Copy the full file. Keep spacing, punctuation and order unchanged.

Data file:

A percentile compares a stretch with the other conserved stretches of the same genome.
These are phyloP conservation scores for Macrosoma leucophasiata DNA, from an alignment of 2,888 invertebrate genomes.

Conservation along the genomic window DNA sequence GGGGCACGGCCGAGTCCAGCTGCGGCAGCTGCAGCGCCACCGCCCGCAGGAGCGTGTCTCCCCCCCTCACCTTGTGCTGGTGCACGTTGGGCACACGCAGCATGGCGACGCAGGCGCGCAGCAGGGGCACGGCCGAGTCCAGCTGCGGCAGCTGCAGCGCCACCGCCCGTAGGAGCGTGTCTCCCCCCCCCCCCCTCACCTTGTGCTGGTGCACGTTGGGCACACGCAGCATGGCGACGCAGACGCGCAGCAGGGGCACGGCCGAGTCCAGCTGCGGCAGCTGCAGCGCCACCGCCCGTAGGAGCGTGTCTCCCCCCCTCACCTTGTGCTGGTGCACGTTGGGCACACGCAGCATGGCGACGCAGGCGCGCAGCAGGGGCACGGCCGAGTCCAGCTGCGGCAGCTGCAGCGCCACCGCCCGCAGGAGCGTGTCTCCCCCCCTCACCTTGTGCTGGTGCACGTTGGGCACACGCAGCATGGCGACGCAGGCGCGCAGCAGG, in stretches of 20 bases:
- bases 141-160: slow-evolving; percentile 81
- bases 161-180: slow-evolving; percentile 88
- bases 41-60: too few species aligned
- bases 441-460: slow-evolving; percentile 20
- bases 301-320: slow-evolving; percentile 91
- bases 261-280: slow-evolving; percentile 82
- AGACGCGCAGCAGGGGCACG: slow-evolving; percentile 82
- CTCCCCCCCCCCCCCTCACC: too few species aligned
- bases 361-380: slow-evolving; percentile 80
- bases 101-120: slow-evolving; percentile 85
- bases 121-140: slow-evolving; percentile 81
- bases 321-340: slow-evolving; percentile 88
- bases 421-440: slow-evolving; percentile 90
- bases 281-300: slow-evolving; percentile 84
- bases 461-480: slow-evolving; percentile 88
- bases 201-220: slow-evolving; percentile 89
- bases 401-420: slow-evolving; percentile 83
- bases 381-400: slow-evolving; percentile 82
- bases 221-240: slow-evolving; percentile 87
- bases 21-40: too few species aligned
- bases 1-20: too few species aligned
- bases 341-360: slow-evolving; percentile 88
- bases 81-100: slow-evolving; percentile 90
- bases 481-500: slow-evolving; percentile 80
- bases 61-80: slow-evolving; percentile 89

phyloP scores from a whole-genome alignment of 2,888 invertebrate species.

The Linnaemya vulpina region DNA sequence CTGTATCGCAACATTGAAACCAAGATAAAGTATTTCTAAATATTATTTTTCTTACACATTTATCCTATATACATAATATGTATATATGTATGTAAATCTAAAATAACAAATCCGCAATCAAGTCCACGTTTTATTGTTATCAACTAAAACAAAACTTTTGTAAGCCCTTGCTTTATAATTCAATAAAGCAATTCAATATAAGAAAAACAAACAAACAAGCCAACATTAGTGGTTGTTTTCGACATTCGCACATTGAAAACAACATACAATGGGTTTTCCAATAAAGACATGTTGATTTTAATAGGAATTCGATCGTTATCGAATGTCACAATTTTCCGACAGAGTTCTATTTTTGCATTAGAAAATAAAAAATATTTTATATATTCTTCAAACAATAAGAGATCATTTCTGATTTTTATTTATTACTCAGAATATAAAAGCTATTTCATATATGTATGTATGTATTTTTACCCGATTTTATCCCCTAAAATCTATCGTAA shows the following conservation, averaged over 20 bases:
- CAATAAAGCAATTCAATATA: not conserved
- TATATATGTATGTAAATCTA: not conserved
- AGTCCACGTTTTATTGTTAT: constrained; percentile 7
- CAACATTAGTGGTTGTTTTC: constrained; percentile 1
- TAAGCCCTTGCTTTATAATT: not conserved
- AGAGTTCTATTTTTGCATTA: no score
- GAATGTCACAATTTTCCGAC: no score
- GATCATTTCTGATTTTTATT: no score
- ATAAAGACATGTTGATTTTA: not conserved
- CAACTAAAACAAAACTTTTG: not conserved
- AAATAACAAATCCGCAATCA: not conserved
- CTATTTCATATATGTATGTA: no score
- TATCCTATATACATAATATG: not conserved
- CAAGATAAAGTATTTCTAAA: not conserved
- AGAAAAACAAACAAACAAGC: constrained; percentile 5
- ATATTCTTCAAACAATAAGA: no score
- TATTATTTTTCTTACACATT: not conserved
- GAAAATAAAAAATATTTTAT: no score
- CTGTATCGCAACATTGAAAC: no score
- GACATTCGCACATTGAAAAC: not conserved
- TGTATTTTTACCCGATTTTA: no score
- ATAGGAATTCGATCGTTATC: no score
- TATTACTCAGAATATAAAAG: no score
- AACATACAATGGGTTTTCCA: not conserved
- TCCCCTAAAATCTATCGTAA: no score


A percentile compares a stretch with the other conserved stretches of the same genome.
These are phyloP conservation scores for Macrosoma leucophasiata DNA, from an alignment of 2,888 invertebrate genomes.

Conservation along the genomic window DNA sequence GGGGCACGGCCGAGTCCAGCTGCGGCAGCTGCAGCGCCACCGCCCGCAGGAGCGTGTCTCCCCCCCTCACCTTGTGCTGGTGCACGTTGGGCACACGCAGCATGGCGACGCAGGCGCGCAGCAGGGGCACGGCCGAGTCCAGCTGCGGCAGCTGCAGCGCCACCGCCCGTAGGAGCGTGTCTCCCCCCCCCCCCCTCACCTTGTGCTGGTGCACGTTGGGCACACGCAGCATGGCGACGCAGACGCGCAGCAGGGGCACGGCCGAGTCCAGCTGCGGCAGCTGCAGCGCCACCGCCCGTAGGAGCGTGTCTCCCCCCCTCACCTTGTGCTGGTGCACGTTGGGCACACGCAGCATGGCGACGCAGGCGCGCAGCAGGGGCACGGCCGAGTCCAGCTGCGGCAGCTGCAGCGCCACCGCCCGCAGGAGCGTGTCTCCCCCCCTCACCTTGTGCTGGTGCACGTTGGGCACACGCAGCATGGCGACGCAGGCGCGCAGCAGG, in stretches of 20 bases:
- bases 141-160: slow-evolving; percentile 81
- bases 161-180: slow-evolving; percentile 88
- bases 41-60: too few species aligned
- bases 441-460: slow-evolving; percentile 20
- bases 301-320: slow-evolving; percentile 91
- bases 261-280: slow-evolving; percentile 82
- AGACGCGCAGCAGGGGCACG: slow-evolving; percentile 82
- CTCCCCCCCCCCCCCTCACC: too few species aligned
- bases 361-380: slow-evolving; percentile 80
- bases 101-120: slow-evolving; percentile 85
- bases 121-140: slow-evolving; percentile 81
- bases 321-340: slow-evolving; percentile 88
- bases 421-440: slow-evolving; percentile 90
- bases 281-300: slow-evolving; percentile 84
- bases 461-480: slow-evolving; percentile 88
- bases 201-220: slow-evolving; percentile 89
- bases 401-420: slow-evolving; percentile 83
- bases 381-400: slow-evolving; percentile 82
- bases 221-240: slow-evolving; percentile 87
- bases 21-40: too few species aligned
- bases 1-20: too few species aligned
- bases 341-360: slow-evolving; percentile 88
- bases 81-100: slow-evolving; percentile 90
- bases 481-500: slow-evolving; percentile 80
- bases 61-80: slow-evolving; percentile 89

phyloP scores from a whole-genome alignment of 2,888 invertebrate species.

The Linnaemya vulpina region DNA sequence CTGTATCGCAACATTGAAACCAAGATAAAGTATTTCTAAATATTATTTTTCTTACACATTTATCCTATATACATAATATGTATATATGTATGTAAATCTAAAATAACAAATCCGCAATCAAGTCCACGTTTTATTGTTATCAACTAAAACAAAACTTTTGTAAGCCCTTGCTTTATAATTCAATAAAGCAATTCAATATAAGAAAAACAAACAAACAAGCCAACATTAGTGGTTGTTTTCGACATTCGCACATTGAAAACAACATACAATGGGTTTTCCAATAAAGACATGTTGATTTTAATAGGAATTCGATCGTTATCGAATGTCACAATTTTCCGACAGAGTTCTATTTTTGCATTAGAAAATAAAAAATATTTTATATATTCTTCAAACAATAAGAGATCATTTCTGATTTTTATTTATTACTCAGAATATAAAAGCTATTTCATATATGTATGTATGTATTTTTACCCGATTTTATCCCCTAAAATCTATCGTAA shows the following conservation, averaged over 20 bases:
- CAATAAAGCAATTCAATATA: not conserved
- TATATATGTATGTAAATCTA: not conserved
- AGTCCACGTTTTATTGTTAT: constrained; percentile 7
- CAACATTAGTGGTTGTTTTC: constrained; percentile 1
- TAAGCCCTTGCTTTATAATT: not conserved
- AGAGTTCTATTTTTGCATTA: no score
- GAATGTCACAATTTTCCGAC: no score
- GATCATTTCTGATTTTTATT: no score
- ATAAAGACATGTTGATTTTA: not conserved
- CAACTAAAACAAAACTTTTG: not conserved
- AAATAACAAATCCGCAATCA: not conserved
- CTATTTCATATATGTATGTA: no score
- TATCCTATATACATAATATG: not conserved
- CAAGATAAAGTATTTCTAAA: not conserved
- AGAAAAACAAACAAACAAGC: constrained; percentile 5
- ATATTCTTCAAACAATAAGA: no score
- TATTATTTTTCTTACACATT: not conserved
- GAAAATAAAAAATATTTTAT: no score
- CTGTATCGCAACATTGAAAC: no score
- GACATTCGCACATTGAAAAC: not conserved
- TGTATTTTTACCCGATTTTA: no score
- ATAGGAATTCGATCGTTATC: no score
- TATTACTCAGAATATAAAAG: no score
- AACATACAATGGGTTTTCCA: not conserved
- TCCCCTAAAATCTATCGTAA: no score